Other researchers found that Black and Latino people were more likely to experience stops and use of force, despite police having less “reasonable suspicion” to stop, and less likelihood of finding “contraband.” At the same time, the level of crime in respective precincts had “little to do” with these racial disparities in stop and frisk.
The recent legacy of stop and frisk in Seattle includes the 2010 police killing of Native American artist John T. Williams, in which public protest spurred the Department of Justice (DOJ) to conduct a civil rights investigation into the SPD. The DOJ found “unconstitutional patterns in SPD’s use of force” and “serious concerns about biased policing” where over half of excessive-force cases involved minorities.
Under federal oversight in 2012, or “consent decree,” SPD officers are required to “specifically and clearly articulate reasonable suspicion” when conducting stops.
Also outlined in this federal oversight, to prevent allegations of discriminatory policing, officers “will not engage in, ignore, or condone bias based policing,” “should treat all members of the Seattle community with courtesy, professionalism, and respect,” and “should not use harassing, intimidating, or derogatory language.”
Despite this, an analysis found that Black and Native American people were up to nine times more likely to be stopped by SPD, from 2015 to 2019.
Experiences of Police Interactions in Little Saigon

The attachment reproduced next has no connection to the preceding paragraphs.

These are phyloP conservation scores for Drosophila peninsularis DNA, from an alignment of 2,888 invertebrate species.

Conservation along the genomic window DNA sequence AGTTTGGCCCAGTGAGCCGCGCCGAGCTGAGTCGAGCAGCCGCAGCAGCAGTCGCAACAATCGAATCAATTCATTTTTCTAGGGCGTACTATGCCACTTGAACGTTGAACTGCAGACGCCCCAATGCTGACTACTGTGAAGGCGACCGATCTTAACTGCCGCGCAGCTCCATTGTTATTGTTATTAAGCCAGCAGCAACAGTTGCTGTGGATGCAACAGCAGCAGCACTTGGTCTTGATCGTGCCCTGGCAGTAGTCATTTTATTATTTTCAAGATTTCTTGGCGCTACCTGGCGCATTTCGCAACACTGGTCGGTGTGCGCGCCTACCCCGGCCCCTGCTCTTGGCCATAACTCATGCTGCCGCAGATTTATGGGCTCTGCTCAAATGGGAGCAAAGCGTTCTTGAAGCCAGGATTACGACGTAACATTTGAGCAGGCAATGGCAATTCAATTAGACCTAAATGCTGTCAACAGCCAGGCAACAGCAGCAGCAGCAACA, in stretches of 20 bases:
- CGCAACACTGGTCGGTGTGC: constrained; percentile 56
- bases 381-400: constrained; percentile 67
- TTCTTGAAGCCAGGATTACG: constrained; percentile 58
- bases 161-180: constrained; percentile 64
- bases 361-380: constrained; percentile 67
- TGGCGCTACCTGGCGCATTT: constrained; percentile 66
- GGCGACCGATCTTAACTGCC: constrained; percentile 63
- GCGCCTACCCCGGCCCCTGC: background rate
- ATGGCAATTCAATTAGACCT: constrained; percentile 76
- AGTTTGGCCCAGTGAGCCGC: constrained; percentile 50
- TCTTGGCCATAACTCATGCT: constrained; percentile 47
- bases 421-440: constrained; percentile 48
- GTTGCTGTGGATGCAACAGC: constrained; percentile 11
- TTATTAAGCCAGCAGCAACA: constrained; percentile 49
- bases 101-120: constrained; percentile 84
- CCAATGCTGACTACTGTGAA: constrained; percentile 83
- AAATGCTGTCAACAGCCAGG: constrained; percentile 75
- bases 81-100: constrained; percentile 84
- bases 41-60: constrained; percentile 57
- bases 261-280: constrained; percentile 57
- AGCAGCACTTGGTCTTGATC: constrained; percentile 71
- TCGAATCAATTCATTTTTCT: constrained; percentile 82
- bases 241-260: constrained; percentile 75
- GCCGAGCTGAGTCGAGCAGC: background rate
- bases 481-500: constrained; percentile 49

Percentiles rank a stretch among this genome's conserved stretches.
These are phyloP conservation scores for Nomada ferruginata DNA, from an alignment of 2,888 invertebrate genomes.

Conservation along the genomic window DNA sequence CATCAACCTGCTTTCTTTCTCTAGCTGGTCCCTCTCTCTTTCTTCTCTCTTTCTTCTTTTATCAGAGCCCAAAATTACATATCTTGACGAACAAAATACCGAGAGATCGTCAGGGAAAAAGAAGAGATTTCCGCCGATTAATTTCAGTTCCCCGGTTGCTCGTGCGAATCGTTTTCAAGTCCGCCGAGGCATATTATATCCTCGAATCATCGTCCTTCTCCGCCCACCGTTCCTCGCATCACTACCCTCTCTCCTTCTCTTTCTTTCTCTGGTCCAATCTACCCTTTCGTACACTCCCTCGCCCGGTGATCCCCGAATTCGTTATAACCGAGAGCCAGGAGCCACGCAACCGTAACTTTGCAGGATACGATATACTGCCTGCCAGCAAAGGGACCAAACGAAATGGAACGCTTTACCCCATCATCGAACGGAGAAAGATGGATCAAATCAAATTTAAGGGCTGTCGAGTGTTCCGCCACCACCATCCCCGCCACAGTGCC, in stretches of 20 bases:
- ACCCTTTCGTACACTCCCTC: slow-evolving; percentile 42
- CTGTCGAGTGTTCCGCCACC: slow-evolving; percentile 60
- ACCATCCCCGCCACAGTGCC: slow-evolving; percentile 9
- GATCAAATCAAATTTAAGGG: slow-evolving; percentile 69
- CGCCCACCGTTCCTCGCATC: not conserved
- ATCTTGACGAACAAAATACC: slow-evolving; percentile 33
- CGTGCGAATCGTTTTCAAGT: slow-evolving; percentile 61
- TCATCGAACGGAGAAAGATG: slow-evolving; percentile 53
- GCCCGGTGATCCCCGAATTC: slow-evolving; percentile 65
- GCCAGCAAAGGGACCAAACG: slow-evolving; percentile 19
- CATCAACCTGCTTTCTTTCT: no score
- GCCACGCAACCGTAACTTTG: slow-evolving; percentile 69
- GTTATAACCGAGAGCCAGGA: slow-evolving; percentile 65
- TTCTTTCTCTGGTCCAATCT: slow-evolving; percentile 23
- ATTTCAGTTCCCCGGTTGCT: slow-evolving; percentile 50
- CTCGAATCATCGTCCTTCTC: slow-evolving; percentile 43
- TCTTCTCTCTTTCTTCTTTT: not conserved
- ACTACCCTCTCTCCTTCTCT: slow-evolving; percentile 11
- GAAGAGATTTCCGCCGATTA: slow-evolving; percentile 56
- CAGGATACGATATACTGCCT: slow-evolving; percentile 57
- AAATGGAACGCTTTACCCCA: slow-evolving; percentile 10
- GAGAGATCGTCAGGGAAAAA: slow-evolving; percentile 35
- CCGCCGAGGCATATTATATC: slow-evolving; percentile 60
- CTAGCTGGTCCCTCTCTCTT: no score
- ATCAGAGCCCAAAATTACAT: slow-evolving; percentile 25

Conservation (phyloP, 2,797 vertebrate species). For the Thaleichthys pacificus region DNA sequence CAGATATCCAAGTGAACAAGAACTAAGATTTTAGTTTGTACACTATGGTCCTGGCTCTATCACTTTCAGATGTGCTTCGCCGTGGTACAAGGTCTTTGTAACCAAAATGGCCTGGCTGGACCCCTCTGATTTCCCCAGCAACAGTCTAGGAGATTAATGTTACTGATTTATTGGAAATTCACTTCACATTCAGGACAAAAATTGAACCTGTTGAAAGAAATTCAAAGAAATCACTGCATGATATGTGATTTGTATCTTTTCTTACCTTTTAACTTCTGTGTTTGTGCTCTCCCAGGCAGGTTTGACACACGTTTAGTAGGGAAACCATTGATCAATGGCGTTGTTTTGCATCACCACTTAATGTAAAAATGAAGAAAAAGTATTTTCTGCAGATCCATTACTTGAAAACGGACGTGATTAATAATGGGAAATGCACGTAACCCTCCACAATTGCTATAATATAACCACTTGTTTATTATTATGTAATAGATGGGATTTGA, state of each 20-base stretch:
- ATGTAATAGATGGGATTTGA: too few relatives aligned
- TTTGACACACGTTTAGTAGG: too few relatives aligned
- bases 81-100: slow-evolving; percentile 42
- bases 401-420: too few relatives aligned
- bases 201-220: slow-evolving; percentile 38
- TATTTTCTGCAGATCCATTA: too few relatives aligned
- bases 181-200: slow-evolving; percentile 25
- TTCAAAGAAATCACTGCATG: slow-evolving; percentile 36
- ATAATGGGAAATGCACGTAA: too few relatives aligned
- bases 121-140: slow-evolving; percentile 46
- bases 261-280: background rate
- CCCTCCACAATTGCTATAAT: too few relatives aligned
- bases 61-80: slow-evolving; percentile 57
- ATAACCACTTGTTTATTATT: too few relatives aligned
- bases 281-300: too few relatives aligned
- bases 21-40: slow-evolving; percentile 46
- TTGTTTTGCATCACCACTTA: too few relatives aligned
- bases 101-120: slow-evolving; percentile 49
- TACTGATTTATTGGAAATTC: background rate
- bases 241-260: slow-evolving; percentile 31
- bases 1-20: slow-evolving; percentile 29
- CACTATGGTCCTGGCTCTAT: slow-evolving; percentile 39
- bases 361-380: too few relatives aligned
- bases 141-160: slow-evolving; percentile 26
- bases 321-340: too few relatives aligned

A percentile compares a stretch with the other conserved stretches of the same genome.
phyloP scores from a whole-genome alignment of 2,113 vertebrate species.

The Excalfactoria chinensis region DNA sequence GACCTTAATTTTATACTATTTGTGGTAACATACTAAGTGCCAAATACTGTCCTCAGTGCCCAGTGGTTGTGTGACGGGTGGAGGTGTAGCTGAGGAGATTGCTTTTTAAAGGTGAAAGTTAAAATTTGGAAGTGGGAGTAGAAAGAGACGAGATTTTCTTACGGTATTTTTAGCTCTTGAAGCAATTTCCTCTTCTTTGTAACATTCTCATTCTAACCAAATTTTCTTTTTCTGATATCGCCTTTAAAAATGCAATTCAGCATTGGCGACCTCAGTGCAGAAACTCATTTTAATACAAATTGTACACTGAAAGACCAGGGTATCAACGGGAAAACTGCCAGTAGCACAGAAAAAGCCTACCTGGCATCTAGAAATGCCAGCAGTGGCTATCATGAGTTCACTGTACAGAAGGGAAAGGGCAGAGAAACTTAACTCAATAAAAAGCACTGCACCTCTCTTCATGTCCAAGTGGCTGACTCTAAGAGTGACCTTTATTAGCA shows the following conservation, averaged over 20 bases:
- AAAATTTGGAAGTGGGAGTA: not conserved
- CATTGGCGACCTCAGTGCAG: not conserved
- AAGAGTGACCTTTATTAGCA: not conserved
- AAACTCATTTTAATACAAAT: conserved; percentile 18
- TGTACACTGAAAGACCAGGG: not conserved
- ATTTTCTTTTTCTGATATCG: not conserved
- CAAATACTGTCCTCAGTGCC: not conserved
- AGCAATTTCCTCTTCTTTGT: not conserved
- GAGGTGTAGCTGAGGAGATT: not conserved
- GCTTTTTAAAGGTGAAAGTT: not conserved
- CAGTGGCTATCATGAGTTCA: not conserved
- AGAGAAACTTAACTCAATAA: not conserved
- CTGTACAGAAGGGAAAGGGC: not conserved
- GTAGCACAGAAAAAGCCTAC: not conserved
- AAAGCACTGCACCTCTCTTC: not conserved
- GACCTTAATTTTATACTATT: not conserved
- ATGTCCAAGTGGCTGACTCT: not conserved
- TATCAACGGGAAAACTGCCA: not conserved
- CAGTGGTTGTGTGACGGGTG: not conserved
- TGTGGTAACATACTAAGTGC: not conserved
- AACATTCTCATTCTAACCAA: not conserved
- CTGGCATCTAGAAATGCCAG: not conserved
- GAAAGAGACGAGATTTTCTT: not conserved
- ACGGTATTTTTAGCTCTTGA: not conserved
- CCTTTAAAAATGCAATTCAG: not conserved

To explore the impact of Operation New Day in Little Saigon in the two weeks after its announcement, I randomly approached people walking or standing within a one-block radius of 12th Avenue South and South Jackson Street, asking, “What have been your interactions with police in this area lately? Have you been stopped or harassed by the police?”
These are the reports I received within a period of two hours on a Sunday, from 10:30 a.m. to 12:30 p.m.
“Last week, Thursday, the police stopped me and were asking me questions: ‘What are you doing here, what do you do, do you have any drugs?’ I am Somali. I am just walking.” —Anonymous
“Police grabbed me, asked me what I was smoking, started searching my bag without asking, and put me in handcuffs, told me to get a job, and ran my name.” —Eric
“The police stopped me last week three times. I have a kid and the police threaten me with CPS [Child Protective Services] when they stop me. Anytime I drive through or visit the neighborhood, they say my tabs are expired, or my tires are low, or there’s a problem with my windshield tint, though it’s legal.” —Debra N.